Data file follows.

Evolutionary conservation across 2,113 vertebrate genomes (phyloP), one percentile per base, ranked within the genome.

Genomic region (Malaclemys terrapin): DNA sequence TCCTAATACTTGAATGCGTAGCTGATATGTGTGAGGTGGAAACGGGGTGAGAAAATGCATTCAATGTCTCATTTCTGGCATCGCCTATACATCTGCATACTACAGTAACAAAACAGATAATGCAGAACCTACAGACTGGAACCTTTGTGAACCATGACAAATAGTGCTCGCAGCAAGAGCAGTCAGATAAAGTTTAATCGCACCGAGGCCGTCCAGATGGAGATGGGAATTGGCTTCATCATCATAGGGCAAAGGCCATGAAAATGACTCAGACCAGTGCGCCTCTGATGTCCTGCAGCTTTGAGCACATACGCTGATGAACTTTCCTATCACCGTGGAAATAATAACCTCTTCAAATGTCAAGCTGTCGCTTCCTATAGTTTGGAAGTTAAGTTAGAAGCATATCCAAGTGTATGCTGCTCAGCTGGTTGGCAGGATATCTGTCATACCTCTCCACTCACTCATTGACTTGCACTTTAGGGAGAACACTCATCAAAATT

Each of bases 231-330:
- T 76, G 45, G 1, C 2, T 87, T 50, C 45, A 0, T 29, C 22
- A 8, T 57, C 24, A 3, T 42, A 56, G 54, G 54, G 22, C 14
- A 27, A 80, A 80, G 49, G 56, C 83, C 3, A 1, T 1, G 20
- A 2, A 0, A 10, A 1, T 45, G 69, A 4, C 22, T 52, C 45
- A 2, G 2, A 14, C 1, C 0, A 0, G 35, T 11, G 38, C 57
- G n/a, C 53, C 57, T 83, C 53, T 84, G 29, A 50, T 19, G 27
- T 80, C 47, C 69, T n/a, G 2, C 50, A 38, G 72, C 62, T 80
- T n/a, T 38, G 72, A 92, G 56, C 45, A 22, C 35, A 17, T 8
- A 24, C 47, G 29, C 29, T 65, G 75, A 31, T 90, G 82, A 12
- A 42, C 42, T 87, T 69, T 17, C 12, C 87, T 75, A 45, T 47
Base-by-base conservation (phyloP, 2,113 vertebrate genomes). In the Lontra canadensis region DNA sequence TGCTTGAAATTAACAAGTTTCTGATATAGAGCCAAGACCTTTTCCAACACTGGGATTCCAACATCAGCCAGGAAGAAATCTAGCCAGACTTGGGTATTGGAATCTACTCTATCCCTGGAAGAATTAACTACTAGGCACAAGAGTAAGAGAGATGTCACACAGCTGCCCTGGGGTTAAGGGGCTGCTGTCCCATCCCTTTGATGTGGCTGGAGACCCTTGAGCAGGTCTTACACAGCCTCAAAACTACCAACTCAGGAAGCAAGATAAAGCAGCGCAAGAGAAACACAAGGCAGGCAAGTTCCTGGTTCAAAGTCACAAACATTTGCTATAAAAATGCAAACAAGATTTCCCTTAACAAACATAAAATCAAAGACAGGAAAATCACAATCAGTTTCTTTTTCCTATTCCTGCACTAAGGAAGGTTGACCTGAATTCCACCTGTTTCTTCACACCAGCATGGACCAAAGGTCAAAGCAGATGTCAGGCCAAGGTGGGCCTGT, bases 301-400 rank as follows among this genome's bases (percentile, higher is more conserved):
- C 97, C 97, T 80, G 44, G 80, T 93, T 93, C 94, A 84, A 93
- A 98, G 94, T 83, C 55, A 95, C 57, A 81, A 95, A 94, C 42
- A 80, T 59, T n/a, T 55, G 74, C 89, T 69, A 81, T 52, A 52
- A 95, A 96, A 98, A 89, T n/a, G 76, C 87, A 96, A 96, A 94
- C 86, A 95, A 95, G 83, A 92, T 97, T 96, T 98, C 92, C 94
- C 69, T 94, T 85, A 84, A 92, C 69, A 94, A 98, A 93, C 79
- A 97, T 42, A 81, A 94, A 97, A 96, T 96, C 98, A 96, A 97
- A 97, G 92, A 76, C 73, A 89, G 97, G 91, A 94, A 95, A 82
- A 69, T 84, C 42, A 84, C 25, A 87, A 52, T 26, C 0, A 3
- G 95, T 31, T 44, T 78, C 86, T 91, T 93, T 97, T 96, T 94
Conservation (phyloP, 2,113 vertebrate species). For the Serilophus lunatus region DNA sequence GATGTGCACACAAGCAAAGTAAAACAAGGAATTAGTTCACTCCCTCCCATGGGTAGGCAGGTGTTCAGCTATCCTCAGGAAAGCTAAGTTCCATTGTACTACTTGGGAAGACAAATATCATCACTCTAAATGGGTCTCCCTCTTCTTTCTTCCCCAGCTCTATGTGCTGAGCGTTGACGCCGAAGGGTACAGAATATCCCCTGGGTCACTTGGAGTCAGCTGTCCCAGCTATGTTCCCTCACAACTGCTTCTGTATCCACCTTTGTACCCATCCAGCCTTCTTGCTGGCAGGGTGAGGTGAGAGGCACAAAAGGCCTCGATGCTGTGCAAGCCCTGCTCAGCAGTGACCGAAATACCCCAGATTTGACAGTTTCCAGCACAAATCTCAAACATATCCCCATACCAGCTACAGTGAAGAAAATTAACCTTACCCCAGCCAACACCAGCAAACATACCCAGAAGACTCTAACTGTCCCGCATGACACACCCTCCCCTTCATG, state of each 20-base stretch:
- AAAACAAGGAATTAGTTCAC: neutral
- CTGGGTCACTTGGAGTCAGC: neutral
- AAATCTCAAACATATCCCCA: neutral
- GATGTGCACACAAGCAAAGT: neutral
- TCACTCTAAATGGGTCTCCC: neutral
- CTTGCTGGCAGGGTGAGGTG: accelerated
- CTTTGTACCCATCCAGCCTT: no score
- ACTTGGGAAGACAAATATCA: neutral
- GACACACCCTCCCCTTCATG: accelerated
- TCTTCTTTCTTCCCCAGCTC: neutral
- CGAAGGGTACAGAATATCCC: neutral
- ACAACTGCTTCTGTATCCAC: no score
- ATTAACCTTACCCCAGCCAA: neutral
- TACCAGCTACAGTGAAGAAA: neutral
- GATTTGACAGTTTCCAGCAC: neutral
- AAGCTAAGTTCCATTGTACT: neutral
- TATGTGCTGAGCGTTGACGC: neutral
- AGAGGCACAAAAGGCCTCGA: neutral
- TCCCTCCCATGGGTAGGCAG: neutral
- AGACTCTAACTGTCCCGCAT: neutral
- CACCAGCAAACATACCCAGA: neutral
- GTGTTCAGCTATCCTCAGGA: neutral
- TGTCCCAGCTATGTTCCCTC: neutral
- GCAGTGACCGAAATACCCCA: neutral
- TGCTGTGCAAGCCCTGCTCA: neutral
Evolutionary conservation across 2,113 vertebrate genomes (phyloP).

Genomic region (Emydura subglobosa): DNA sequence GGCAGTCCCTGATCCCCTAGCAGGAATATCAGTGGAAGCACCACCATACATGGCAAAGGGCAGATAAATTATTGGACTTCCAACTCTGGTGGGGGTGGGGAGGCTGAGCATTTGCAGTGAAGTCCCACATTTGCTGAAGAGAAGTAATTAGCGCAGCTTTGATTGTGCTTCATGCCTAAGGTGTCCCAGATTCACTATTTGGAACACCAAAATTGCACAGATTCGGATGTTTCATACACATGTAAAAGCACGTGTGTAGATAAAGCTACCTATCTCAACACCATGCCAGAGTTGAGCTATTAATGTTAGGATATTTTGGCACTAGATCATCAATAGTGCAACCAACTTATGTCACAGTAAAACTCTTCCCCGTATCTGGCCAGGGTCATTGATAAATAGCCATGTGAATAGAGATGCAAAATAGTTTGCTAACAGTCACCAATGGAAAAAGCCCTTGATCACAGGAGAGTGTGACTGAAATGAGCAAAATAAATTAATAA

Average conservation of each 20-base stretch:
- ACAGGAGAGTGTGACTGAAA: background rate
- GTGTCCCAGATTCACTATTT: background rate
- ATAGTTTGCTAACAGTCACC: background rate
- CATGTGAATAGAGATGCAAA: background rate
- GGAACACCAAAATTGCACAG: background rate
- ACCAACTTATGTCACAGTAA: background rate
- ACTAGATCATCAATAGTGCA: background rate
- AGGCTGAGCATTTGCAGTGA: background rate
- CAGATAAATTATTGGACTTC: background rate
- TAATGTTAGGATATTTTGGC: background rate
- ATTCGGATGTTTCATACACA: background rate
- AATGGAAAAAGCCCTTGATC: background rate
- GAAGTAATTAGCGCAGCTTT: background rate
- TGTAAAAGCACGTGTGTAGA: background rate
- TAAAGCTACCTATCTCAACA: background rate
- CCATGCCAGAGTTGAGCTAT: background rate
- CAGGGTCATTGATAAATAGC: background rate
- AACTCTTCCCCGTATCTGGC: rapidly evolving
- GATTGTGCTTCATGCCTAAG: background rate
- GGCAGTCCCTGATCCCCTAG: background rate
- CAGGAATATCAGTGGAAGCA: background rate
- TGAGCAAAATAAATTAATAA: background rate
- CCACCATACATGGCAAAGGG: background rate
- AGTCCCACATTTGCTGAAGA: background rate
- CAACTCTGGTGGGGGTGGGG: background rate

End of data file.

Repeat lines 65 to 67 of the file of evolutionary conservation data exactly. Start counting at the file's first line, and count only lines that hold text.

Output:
- AATGGAAAAAGCCCTTGATC: background rate
- GAAGTAATTAGCGCAGCTTT: background rate
- TGTAAAAGCACGTGTGTAGA: background rate